FEBRUARY 11, 2012
There are fewer actors that are as synonymous with “cheesy” (to my generation anyway) than George Hamilton, and fewer sub-genres in horror more littered with garbage than the horror-comedy, so the fact that Love At First Bite was even watchable was a surprise. That it was actually pretty fun is something of a minor miracle; while the should-be dream team of Mel Brooks and Leslie Nielsen failed to lampoon Dracula in the shockingly bad Dead And Loving It, this one actually manages to more or less work.
Part of the success is due to the fact that it’s not a direct spoof of the Dracula story as the other film was (I only bring it up because I specifically remember the "Fangoria" article about Brooks’ film dismissing this one), which keeps them from having to force comedy into situations that are ill-suited for such things. Hamilton plays Dracula, and he’s got Renfield, and as always he’s looking for his eternal love, but otherwise it doesn’t really follow the Stoker story: no Harker, no Lucy, etc. If anything it’s closer to Vampire In Brooklyn than Dracula.
Interestingly, it also has several African-American supporting characters like that film, although many of them are stereotypes (when Dracula throws a black street punk through an electronic store window, the guy loots a TV as he climbs back out). It feels a BIT racist in retrospect, but it’s not meant to be - you gotta remember that the world wasn't so damn PC back then, and thus it's no different than the language in the classic Chevy/Richard Prior sketch on SNL. And when you have Sherman Hemsley and Isabel Sanford contributing small roles (at the height of The Jeffersons’ popularity), you have to assume that they didn’t have any trouble with the movie’s tone. Hemsley’s scene is pretty hilarious actually; he’s giving a eulogy for a guy whose coffin got mixed up with Dracula’s at the airport, mostly giving the deceased guy props for all of his sexual conquests (a guy in the crowd even proudly joins in: “He banged my old lady!”).
Of course, as with any comedy of this sort, there are as many groaners as laughs (pretty much anything revolving around Renfield is laugh-free), as well as some dated material that distracts from the fun. But again, I was surprised at how much DID still work, particularly the hilariously inept psychiatrist who is also a descendent of Van Helsing. He’s a bit fuzzy on the exact ways to kill a vampire, which has some fun results: after shooting Dracula through the heart with silver bullets, he tries to get out of arrest by pointing out that he mixed him up with a werewolf and that he’s actually fine. The actor is Richard Benjamin, better known for his directing these days, but he’s got a fun sort of Steven Colbert-ish demeanor here, arrogant yet clueless, and ultimately well-meaning.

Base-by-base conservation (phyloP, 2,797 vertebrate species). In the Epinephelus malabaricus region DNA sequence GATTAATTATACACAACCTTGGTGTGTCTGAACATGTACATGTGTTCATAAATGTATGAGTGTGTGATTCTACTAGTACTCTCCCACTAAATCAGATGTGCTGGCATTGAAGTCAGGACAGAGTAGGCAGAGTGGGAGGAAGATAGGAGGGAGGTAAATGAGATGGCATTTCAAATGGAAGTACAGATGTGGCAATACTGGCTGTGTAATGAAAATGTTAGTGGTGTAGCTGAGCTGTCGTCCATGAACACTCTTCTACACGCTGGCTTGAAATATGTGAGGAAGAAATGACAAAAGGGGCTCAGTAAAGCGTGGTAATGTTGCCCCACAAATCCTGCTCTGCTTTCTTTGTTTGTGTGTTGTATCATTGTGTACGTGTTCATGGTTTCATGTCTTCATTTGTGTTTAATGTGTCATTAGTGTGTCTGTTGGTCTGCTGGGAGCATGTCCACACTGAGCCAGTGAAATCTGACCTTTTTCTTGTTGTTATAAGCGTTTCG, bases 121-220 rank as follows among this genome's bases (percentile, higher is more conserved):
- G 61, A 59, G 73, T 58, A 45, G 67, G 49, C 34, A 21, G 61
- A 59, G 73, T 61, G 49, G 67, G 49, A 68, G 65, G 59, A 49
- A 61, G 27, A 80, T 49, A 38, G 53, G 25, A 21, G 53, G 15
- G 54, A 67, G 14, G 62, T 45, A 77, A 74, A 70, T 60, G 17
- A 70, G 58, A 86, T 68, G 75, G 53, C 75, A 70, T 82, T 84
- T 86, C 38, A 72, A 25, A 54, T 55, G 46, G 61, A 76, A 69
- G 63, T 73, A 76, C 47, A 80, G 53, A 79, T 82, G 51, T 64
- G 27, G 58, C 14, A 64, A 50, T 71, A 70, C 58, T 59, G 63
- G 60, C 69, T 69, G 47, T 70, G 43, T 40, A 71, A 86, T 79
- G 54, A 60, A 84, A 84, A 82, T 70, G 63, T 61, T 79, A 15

I should note that it’s barely a horror movie even by horror-comedy standards. I don’t think he kills anyone in the movie (there’s a blood bank scene to explain how he stays nourished), and most of the displays of his power are to telekinetically open doors and turn on “mood music” during his dates with Susan Saint James. He does transform into a bat at one point, which is pretty hilarious (a poor family trying to figure out how to get its next meal assumes it’s a black chicken), but even the climax feels more like a traditional romantic comedy (it involves a race to the airport!) albeit with the male lead in a cape. Not that it bugged me much, but Dead & Loving It and Vampire In Brooklyn, while inferior films IMO, definitely made more of an attempt to cater to both fanbases.
That said (spoilers ahead!) I did like that he actually succeeded for once. Most (all?) Dracula films end with him being burned by sunlight or staked, failing to get his bride, but here he successfully turns James into a vampire, and then they turn bat and fly off together. It’s quite sweet, and it’s not at the expense of the psychiatrist, who gets to walk away with the main cop (shades of Casablanca here) and Dracula’s cape, which both men are convinced will aid considerably in their romantic lives. Everyone walks away happy; it’s nice.
Your tolerance level may vary, but I found this an enjoyably silly diversion. There’s something uniquely charming about watching a movie about a guy who comes to a 30 year old “modern day” time, and Hamilton largely plays it straight, which is always preferable to trying to score a laugh every other line (though he does get the best laugh in the film with his variation on “I never drink wine”). James is gorgeous, and it never wears out its welcome. Just a nice little movie is all.
What say you?